Re “Resilient nature amidst the ravages of war” (Ideas, April 24): In addition to the disastrous impacts of war on human health and well-being, war creates profound and widespread consequences for nature and the environment. War adversely affects flora and fauna. War contaminates air, water, and soil with toxic chemicals. War destroys animal habitats and damages forests and other ecosystems. War threatens the survival of many animal and plant species. And war and the preparation for war divert human and financial resources from activities to protect the environment and preserve nature. Those who focus on the resilience of nature in the midst of war are missing the forest for the trees.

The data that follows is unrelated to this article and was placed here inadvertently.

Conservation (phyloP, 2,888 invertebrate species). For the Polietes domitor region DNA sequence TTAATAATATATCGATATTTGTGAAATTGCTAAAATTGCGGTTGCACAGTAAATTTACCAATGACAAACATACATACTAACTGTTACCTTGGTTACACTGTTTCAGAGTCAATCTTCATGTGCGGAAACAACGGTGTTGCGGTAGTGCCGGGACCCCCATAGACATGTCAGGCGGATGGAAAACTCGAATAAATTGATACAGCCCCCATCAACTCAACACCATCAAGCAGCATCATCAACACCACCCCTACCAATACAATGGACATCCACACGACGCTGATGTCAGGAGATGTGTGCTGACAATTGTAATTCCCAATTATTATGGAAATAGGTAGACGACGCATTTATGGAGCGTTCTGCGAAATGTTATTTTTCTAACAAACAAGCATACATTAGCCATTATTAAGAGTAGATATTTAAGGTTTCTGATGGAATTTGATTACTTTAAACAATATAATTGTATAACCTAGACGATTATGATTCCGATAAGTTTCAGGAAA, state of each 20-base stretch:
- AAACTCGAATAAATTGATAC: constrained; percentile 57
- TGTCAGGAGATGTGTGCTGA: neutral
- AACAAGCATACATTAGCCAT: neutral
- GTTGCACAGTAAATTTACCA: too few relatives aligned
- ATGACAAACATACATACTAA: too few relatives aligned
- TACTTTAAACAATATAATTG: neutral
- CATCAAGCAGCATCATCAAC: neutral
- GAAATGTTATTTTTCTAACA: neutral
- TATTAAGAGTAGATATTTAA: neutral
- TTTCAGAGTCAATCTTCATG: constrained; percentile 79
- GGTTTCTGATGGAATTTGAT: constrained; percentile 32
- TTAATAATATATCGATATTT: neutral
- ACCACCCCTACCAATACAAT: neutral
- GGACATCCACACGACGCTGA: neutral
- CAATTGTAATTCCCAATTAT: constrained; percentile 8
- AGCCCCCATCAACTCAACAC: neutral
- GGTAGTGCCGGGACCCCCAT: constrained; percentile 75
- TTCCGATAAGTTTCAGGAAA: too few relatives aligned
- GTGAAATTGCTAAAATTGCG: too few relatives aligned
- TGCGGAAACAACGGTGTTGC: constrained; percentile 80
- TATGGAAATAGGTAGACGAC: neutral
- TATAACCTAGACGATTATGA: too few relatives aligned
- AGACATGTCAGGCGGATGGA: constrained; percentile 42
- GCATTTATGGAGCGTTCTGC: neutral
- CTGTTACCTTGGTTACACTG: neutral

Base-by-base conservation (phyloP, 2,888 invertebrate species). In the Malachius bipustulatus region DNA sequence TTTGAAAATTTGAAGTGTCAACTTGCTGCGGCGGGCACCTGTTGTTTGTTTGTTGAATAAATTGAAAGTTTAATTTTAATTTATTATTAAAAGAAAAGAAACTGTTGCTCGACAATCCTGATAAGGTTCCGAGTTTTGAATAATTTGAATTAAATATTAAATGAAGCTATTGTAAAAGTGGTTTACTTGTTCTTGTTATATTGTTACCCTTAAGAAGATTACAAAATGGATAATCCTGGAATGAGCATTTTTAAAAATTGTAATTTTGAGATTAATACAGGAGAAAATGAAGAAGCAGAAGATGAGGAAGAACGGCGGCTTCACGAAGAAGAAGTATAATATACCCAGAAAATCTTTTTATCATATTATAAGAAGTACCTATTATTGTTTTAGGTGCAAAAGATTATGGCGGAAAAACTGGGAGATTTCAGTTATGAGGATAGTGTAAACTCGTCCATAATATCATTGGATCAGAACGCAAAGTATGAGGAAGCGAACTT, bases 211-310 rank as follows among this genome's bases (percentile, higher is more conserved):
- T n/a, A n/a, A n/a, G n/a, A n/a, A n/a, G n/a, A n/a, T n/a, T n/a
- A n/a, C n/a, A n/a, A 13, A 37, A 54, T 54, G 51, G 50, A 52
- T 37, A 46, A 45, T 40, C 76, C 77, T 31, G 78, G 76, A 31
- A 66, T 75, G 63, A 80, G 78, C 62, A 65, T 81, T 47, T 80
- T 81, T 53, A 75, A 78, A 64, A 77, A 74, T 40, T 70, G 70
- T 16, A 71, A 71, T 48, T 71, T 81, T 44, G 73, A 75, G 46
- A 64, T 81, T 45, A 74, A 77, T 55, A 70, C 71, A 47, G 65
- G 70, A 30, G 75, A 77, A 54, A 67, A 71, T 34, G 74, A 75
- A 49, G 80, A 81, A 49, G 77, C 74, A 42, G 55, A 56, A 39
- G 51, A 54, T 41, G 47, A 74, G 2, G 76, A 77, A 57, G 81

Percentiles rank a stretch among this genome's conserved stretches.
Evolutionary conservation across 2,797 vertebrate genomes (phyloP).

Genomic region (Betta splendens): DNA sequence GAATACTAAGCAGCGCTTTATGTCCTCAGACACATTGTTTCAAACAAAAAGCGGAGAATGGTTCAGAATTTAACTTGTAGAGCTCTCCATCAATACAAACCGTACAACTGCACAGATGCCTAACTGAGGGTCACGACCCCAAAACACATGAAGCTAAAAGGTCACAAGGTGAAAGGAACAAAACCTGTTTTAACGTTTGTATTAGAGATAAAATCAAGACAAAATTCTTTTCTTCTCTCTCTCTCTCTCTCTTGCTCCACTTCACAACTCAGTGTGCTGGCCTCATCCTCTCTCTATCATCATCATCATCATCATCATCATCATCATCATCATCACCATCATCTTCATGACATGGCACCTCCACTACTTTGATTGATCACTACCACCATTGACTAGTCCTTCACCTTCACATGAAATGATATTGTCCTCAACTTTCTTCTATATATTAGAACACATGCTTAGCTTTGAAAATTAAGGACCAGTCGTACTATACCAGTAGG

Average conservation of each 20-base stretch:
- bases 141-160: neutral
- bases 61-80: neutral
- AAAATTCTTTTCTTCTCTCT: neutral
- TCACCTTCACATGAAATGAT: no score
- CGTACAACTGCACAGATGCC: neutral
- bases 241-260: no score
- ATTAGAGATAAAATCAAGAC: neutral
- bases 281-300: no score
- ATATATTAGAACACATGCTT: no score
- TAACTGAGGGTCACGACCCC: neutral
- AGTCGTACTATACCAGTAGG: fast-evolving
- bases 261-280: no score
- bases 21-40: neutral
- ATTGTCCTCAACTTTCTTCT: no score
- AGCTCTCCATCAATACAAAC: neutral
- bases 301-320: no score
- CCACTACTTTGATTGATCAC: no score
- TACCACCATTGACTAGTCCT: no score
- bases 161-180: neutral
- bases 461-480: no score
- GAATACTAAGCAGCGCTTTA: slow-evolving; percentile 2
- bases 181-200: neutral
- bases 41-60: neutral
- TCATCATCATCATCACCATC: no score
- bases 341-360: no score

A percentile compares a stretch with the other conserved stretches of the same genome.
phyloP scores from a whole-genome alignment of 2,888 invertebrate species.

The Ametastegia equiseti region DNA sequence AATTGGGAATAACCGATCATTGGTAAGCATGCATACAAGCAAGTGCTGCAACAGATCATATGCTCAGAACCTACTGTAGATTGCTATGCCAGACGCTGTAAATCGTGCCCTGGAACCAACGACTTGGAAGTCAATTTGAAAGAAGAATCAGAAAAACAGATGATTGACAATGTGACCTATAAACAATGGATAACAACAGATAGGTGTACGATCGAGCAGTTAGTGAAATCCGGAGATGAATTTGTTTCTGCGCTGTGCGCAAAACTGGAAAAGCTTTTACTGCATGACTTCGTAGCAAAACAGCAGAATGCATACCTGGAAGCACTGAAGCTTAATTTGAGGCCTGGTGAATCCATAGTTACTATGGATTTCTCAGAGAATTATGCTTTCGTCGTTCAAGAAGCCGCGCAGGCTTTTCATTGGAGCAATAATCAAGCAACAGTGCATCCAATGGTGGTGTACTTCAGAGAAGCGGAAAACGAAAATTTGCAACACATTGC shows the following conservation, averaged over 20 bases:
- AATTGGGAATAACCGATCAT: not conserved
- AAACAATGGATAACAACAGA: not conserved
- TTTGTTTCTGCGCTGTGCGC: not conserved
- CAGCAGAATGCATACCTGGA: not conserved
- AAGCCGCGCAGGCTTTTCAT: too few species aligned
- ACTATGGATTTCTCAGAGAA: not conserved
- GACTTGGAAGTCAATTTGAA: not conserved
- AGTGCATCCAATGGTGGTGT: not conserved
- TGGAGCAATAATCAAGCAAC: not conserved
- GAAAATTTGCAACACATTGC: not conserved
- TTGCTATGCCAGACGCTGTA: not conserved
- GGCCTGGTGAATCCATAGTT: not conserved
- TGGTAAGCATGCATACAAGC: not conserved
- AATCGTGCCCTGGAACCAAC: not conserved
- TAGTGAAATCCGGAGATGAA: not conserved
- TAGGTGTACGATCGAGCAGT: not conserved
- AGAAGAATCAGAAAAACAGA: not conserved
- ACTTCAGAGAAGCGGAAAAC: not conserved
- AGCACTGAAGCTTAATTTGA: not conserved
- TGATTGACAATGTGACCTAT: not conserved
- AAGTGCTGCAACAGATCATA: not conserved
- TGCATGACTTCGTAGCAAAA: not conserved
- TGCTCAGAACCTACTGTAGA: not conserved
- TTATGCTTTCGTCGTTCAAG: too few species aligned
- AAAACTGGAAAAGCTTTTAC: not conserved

Dr. Barry S. Levy
The writer is the author of the forthcoming book “From Horror to Hope: Recognizing and Preventing the Health Impacts of War,” an adjunct professor of public health at Tufts University School of Medicine, and past president of the American Public Health Association.